DO THEY REALLY WORK?
Fish oil is a major source of omega- 3 fats, which are essential for good health, just like basic vitamins and minerals. So, why do some studies question the benefi ts of fi sh oil? Here are the facts BY VERA TWEED
According to the National Institutes of Health ( NIH), “Omega- 3s are important components of the membranes that surround each cell in your body.” This is a critical function. Much like the skin on our bodies, cell membranes act as a protective barrier and enable each cell to function properly and sustain life; damage to that protective “skin” will inevitably have unhealthy conse- quences. The NIH notes that omega- 3s are essential for healthy function of the heart, blood vessels, brain, eyes, lungs, immune system, sperm cells, and glands that produce hormones.
Unfortunately, says Suzanne Steinbaum, DO, an integrative cardiologist and director of the Women and Heart Disease Center at Lenox Hill Hospital in New York, “the body does not make omega- 3s. It’s something that you can only get from diet.” And that’s where supplements— especially fi sh oil— come in.
The Vital Ingredients in Fish Oil
Fish oil contains two essential omega- 3 fats: EPA and DHA ( short for eicosapentaenoic acid and docosahexaenoic acid). Supplements made from algae are a vegan source of EPA and DHA, but fi sh oil is the most widely used and studied source.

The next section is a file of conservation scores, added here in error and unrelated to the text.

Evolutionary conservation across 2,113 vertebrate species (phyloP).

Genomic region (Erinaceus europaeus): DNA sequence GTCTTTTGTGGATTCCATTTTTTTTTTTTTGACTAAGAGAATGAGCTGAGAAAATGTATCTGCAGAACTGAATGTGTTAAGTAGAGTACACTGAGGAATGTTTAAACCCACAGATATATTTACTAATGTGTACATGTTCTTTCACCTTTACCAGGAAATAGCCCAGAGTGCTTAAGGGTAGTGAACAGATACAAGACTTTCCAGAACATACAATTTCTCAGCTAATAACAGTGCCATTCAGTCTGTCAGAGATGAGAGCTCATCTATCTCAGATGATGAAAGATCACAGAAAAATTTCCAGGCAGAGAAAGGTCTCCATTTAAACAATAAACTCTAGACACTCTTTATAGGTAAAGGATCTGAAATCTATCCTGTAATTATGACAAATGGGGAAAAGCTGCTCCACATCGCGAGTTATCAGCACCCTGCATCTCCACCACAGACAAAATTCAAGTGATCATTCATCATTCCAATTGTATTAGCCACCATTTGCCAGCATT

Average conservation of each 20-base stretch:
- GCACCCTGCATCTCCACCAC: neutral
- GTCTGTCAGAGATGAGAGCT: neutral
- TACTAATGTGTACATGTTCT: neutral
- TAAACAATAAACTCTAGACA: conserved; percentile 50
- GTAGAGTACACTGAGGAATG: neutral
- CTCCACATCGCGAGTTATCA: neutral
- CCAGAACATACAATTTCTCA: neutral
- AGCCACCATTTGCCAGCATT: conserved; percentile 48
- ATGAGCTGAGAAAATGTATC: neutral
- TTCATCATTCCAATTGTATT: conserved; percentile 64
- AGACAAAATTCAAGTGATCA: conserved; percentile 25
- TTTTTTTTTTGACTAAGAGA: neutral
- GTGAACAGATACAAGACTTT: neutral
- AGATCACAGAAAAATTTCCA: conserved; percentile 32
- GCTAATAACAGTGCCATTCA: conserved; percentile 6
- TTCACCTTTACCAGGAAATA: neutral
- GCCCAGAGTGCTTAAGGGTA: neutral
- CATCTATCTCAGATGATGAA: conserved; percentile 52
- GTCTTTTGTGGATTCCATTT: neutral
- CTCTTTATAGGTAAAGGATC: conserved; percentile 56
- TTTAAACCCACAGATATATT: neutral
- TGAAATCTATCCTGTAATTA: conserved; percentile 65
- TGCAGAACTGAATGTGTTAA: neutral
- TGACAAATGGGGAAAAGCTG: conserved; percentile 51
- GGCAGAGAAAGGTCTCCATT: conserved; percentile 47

Plant- based omega- 3s come in a diff erent form, alpha- linolenic acid, or ALA, which the human body converts into EPA and DHA. Top sources include fl ax seed oil and chia oil. Because the effi ciency of the conversion process varies, it may be diffi cult to get suffi cient amounts from ALA alone.
Conflicting Fish Oil Studies Explained
When studies question omega- 3 benefi ts, says Steinbaum, “The headlines really mislead the population.” Here’s what typically happens: Researchers look at large groups of people and compare markers of heart health among those who take fi sh oil supplements and those who don’t, but they omit critical information. “Supplementation alone is not enough to ensure that you’re getting what you need,” says Steinbaum, because the dose may be too low. Individual needs vary, depending upon overall diet, physical condition, lifestyle, genes, and ability to absorb and utilize omega- 3s. Because these studies don’t typically evaluate whether participants are getting suffi cient omega- 3s for their personal needs, they likely don’t draw accurate conclusions.
How to Benefit from Fish Oil
For optimum health, the trick is to get enough omega- 3s to meet your needs, and most people don’t. In a study of 200 American and German adults, ages 18– 80, researchers measured each person’s level of omega- 3s and found that 99 percent fell below optimum